"Raymond Mar, a psychologist at York University in Canada, and Keith Oatley, a professor emeritus of cognitive psychology at the University of Toronto, reported in studies published in 2006 and 2009 that individuals who often read fiction appear to be better able to understand other people, empathize with them and view the world from their perspective. This link persisted even after the researchers factored in the possibility that more empathetic individuals might choose to read more novels. A 2010 study by Mar found a similar result in young children: the more stories they had read to them, the keener their “theory of mind,” or mental model of other people’s intentions."
If you need suggestions for what to read next, check out my recommended reading list.
Surround Yourself With Beauty and Meaning
You might enjoy saving images of beautiful places and interesting things online, or having a piece of art in your house that simply brightens your day every time you see it. I particularly like using Pinterest to look at images of the natural world and to learn about Classical antiquity. The nice thing is that you can do this pretty much anywhere, anytime, and it gets you focused on aspects of human culture that are actually meaningful to you.
I also enjoy watching thought-provoking films with gorgeous cinematography. I particularly like period dramas and historical fiction because these genres allow me to experience the feel of pre-industrial societies, landscapes, and bygone eras in human history that interest me. Watching a well-done historical drama is almost like being there in that time period, which you could never otherwise experience.
Limit Social Media
When you look at your Facebook feed for example, you are basically being subjected to whatever anyone - advertisers, friends, and Facebook's evil algorithm - wants you to see. Without even realizing it, you start getting annoyed about politics, feeling envious of someone's vacation to Bora Bora, and losing your equanimity.
One study from New Zealand's University of Canterbury concluded that using Facebook makes people less happy:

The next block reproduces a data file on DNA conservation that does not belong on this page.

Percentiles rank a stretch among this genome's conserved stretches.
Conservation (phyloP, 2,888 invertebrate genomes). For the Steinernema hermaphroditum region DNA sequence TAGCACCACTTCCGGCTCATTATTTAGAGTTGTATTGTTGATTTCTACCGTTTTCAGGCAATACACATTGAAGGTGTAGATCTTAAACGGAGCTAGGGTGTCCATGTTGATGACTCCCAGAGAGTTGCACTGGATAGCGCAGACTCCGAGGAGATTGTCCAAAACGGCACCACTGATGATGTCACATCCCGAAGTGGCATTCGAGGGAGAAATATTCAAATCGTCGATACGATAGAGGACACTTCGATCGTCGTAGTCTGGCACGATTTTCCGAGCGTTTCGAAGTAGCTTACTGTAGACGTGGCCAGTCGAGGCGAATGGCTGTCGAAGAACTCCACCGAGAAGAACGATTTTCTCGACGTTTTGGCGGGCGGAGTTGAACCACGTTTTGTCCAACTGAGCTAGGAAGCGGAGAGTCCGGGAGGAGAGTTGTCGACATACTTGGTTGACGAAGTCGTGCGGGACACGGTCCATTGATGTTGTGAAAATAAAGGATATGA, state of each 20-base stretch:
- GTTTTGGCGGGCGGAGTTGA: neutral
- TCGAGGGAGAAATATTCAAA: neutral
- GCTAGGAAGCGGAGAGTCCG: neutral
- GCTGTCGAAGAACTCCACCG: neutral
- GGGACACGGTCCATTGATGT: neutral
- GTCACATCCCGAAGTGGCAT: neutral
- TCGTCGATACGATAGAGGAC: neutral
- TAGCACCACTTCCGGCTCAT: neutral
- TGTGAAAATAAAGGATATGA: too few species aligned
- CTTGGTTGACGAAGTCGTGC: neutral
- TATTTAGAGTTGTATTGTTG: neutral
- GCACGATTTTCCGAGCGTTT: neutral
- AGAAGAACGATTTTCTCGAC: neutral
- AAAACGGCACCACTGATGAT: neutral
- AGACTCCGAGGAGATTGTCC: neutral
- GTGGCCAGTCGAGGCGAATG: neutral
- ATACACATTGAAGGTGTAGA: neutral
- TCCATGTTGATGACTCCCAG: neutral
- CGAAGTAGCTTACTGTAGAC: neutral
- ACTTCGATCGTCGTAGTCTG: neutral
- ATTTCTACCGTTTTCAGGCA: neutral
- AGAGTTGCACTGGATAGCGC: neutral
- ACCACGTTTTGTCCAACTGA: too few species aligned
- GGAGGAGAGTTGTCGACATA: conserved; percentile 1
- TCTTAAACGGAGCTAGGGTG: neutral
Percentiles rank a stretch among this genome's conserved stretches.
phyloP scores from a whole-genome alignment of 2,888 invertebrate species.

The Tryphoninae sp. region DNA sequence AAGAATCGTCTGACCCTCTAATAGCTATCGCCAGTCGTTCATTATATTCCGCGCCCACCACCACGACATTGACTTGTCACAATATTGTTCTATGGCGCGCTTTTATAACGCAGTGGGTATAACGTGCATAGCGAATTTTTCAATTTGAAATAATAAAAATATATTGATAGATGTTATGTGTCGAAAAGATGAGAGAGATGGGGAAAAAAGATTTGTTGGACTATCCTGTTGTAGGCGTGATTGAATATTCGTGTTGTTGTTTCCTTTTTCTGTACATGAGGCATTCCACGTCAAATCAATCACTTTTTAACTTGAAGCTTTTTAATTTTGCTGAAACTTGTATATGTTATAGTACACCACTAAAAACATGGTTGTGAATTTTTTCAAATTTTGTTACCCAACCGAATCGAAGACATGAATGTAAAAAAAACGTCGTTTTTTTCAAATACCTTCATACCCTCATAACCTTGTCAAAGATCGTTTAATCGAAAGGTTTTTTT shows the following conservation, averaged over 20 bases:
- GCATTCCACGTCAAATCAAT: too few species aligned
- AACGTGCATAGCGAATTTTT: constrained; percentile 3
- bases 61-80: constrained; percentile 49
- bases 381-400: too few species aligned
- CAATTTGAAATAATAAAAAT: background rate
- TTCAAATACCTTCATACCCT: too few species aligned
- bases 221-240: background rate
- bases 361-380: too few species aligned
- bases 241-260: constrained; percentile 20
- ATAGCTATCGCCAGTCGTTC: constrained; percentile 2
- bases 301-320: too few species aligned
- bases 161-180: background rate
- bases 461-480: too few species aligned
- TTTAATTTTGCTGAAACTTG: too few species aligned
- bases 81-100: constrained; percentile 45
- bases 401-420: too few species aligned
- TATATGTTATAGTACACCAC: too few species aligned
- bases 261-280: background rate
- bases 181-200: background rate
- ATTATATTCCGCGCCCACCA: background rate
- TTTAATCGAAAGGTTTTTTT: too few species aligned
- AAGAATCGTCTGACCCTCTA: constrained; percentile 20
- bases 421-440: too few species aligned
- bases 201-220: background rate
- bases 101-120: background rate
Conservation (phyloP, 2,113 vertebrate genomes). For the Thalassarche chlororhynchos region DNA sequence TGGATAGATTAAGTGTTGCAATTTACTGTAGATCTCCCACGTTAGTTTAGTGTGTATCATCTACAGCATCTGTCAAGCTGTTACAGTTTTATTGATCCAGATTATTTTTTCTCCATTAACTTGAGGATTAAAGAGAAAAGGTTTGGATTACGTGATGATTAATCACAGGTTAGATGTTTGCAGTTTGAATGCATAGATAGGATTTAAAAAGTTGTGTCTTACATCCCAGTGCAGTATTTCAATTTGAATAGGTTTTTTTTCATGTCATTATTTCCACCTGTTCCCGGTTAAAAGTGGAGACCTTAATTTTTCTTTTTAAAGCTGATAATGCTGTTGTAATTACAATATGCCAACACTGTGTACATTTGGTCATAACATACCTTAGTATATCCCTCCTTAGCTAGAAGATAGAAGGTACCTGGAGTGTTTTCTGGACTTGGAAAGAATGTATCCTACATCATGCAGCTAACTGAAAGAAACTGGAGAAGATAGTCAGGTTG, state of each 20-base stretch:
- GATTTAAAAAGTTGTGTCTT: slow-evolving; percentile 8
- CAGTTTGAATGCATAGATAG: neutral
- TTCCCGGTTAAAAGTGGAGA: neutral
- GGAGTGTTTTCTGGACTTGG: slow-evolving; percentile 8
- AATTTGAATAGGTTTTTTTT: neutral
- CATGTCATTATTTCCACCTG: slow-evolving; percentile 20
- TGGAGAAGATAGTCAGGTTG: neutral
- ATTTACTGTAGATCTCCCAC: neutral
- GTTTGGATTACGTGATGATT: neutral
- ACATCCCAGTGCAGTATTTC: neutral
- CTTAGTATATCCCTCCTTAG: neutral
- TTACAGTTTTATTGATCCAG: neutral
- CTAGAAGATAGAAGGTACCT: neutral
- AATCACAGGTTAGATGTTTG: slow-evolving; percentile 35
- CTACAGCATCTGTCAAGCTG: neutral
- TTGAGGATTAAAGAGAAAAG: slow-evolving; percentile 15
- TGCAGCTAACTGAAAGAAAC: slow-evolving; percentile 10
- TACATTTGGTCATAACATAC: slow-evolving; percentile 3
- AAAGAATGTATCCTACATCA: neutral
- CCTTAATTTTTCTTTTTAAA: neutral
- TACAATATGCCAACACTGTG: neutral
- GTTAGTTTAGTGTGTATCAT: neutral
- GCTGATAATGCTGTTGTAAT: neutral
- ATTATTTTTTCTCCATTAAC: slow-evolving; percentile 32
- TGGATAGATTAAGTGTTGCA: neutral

"Spending time on Facebook ranked among the 10 worst activities in terms of unpleasantness and lack of engagement. It was ranked as the least meaningful activity and the one that made people the second-most unhappy, surpassed only by recovering from illness."
Other academic studies from Germany have shown that viewing Facebook tends to make people feel lonely or less happy about their own lives. One third of people felt less happy after viewing Facebook, and the more time a person spent on Facebook without contributing, the more unhappy they were likely to feel.
Go on social media for a limited amount of time and with a purpose in mind - such as contacting a specific friend or responding to a message - rather than just passively consuming whatever anyone wants you to see.
Talk and Associate With People of Character and Intellect
“The key is to keep company only with people who uplift you, whose presence calls forth your best.”
Even if your immediate circle isn't interested in all of the exact same things that you are interested in, you can still find people to converse with. The great thing about the Internet is that no matter how obscure a topic that interests you is, you're likely to find at least a few other people who are interested in it too.
It's easier to be happy when you willingly associate with people whose character and intellect you respect. You can't control who you might bump into on a daily basis, but you can to some extent choose who you want in your life, and this is an important aspect of building your own meaningful culture.
You May Also Like:
7 Behaviors That Lead to Lasting Happiness
5 Insightful Ways to Change Your Character Flaws
How to Be a Baddass According to Cicero
This article is Creative Commons and can be republished in full with attribution to Leah Goldrick at Common Sense Ethics and a link back to the original article. Remember to like Common Sense Ethics on Facebook, and follow on Pinterest and Twitter.